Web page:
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The Future of Coal

If 2013 was a bad year for nuclear power in our region, it was a terrible year for coal proponents. A widely publicized op-ed in The Oregonian by Angus Duncan, the president of the Bonneville Environmental Foundation and chair of the Oregon Global Warming Commission, titled “Will 2013 Be the Year Coal Died?” was telling. Duncan noted “Ten years ago some 120 new coal power plants were in the siting and financing pipeline. Today, nearly all have been abandoned. Thirty per cent of existing coal plants, representing nearly 20 percent of U.S. coal generating capacity, have been terminated or announced near-term closure dates.
Coal’s share of U.S. power generation has dropped from 53 percent in 2000 to 37 percent today." He noted that the 2010 decision to terminate coal combustion at Oregon’s only coal plant “played a critical role in this revolution.” 

However, it would be premature to believe that coal no longer plays a role in Oregon. Duncan notes that in an average year, 60% of the electricity that PacifiCorp’s Oregon customers who are not participating in a green power program is generated in out of state coal plants.

One of the most fascinating policy issues revolves around the future of coal exports. With the Obama Administration’s decision to develop and enforce Clean Air Act standards on power plants, coal producers are frantically trying to line up overseas customers and establish coal export facilities to replace sagging domestic sales. But, with financial support from Michael Bloomberg, the Sierra Club and other environmental organizations have launched an impressive “Beyond Coal” campaign at national and regional levels. In the Northwest, the focus has been on the transportation of coal from Wyoming and Montana by rail and barge, and the construction of new and modification of existing terminals to ship coal and, in some cases, crude oil to Asia. There are now five ports in Oregon and Washington exploring coal export terminals.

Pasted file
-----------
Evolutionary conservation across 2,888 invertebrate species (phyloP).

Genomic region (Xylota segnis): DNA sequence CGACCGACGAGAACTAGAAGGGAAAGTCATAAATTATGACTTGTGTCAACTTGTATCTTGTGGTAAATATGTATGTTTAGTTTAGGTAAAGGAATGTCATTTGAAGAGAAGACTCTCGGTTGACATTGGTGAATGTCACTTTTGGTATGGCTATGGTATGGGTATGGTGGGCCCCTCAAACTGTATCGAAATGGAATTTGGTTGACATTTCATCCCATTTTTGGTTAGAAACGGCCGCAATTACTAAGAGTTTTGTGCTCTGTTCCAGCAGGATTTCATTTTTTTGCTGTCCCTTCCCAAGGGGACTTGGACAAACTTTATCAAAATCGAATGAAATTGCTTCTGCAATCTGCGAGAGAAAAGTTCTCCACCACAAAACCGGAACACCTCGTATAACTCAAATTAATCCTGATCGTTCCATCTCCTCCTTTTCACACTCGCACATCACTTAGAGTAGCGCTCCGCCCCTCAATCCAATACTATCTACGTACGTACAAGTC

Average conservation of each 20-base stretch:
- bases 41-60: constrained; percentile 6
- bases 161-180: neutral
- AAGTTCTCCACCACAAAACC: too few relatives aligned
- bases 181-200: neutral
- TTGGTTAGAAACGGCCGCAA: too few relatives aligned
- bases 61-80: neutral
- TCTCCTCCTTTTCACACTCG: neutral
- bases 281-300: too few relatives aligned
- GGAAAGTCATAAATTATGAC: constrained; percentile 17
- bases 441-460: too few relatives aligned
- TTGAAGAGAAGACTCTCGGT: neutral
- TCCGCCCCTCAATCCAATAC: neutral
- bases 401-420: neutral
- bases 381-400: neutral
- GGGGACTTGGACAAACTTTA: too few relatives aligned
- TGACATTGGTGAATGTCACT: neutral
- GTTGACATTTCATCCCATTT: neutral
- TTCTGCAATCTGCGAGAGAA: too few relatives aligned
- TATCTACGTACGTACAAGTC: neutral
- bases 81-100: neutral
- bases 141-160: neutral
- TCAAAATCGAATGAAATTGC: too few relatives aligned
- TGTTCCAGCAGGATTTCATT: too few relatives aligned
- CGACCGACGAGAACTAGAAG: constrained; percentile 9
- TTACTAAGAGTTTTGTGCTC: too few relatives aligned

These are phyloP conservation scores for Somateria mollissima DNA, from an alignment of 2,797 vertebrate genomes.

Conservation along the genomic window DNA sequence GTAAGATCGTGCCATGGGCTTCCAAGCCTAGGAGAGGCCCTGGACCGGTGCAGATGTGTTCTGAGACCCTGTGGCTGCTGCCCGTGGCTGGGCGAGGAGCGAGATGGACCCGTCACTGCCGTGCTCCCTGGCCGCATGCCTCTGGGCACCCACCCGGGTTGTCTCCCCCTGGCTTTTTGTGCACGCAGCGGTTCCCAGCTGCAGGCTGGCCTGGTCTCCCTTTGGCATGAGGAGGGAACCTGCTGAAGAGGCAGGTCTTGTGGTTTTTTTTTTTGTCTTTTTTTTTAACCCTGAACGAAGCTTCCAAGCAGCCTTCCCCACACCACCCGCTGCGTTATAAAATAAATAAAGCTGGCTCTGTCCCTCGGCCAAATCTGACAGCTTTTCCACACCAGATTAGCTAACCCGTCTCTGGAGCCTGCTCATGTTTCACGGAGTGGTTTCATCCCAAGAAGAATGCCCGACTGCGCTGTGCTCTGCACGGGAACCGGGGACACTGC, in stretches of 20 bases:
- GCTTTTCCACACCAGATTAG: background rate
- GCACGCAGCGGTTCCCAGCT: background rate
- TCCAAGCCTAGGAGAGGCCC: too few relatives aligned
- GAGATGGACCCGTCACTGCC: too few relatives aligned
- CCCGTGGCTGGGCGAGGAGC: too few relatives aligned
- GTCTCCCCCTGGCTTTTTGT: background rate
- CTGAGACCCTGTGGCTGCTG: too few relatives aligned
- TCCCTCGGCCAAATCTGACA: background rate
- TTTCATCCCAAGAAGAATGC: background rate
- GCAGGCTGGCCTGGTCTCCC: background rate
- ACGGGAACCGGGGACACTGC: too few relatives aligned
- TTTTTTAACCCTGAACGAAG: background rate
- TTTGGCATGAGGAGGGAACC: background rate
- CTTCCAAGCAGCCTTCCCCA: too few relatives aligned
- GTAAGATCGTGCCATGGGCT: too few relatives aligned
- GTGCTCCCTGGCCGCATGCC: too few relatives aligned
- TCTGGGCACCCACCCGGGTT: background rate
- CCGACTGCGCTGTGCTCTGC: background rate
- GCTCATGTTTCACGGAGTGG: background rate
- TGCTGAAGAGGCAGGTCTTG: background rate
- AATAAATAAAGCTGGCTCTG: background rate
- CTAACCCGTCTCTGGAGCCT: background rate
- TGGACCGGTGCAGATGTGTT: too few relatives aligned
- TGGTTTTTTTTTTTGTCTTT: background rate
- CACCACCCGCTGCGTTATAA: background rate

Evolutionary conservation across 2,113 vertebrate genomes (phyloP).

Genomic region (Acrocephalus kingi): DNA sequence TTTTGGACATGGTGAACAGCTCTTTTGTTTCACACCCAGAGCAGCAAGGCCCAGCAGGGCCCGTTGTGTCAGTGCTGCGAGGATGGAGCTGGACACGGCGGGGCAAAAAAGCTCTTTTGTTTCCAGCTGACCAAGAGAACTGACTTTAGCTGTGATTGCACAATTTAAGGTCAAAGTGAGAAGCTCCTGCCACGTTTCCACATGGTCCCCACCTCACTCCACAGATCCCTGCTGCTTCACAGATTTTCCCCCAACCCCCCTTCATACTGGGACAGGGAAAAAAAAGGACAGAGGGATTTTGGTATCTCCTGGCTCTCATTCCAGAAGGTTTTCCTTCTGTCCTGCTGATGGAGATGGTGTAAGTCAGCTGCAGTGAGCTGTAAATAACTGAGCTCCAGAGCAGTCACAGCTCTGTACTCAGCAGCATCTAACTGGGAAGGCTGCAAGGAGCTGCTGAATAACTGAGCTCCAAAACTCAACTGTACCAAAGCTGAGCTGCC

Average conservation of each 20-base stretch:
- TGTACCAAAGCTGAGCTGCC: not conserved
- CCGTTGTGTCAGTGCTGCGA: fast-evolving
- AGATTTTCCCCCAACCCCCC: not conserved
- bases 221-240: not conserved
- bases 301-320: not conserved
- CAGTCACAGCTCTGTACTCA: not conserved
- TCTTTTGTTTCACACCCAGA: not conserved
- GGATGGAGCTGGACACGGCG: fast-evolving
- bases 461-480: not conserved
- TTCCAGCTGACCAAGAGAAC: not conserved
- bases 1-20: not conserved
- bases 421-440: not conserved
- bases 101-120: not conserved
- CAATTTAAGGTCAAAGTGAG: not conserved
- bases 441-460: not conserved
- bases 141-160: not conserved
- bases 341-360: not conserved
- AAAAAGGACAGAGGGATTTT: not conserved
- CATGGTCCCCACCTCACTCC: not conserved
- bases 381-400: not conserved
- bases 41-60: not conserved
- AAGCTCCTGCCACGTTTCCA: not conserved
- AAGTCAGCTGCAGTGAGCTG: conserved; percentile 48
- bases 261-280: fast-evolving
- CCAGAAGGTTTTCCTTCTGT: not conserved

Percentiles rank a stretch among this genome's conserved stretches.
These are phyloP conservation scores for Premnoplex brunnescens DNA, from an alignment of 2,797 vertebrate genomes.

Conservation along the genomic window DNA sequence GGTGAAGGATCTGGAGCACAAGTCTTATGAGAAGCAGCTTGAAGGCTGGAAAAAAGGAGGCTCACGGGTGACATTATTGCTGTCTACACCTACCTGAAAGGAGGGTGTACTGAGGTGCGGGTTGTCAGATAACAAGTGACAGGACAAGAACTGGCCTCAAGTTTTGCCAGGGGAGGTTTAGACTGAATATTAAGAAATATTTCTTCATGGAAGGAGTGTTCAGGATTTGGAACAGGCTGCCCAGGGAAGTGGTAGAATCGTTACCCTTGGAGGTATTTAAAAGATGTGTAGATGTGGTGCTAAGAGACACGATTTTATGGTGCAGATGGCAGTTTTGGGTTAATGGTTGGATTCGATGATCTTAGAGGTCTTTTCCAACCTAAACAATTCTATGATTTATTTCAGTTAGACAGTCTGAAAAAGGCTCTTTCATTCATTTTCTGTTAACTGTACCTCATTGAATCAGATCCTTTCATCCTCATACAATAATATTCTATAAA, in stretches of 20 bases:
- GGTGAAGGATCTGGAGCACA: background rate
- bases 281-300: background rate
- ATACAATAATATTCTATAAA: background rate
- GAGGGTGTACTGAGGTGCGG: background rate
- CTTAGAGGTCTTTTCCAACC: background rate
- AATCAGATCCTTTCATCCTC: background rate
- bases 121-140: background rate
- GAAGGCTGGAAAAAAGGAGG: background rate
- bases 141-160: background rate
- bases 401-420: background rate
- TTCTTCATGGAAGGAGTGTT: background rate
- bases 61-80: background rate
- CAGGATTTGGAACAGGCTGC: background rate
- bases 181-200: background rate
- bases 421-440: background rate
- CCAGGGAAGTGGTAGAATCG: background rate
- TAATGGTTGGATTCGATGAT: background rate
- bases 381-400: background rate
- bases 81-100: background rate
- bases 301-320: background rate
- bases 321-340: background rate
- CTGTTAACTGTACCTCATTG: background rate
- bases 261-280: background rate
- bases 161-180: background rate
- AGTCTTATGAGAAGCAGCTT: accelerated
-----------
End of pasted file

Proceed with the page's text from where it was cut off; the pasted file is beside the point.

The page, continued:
Some respected analysts argue that the smart money is bailing on Northwest coal exports. However, it is worth noting that the US exported nearly 28.6 tons of coal in the second quarter of 2013 (the most recently period for which data is available).  That is a slightly below record levels, but it is still a lot by historical standards. At the moment, much of the coal traveling through the Northwest for export to Asia comes through Seattle and on to terminals in British Columbia.  Some argue that if Oregon and Washington refuse to allow new terminals, the coal and jobs will simply shift north to Canada.

With the help of knowledgeable guest speakers, we will explore the latest developments and assess their implications for Northwest energy policy.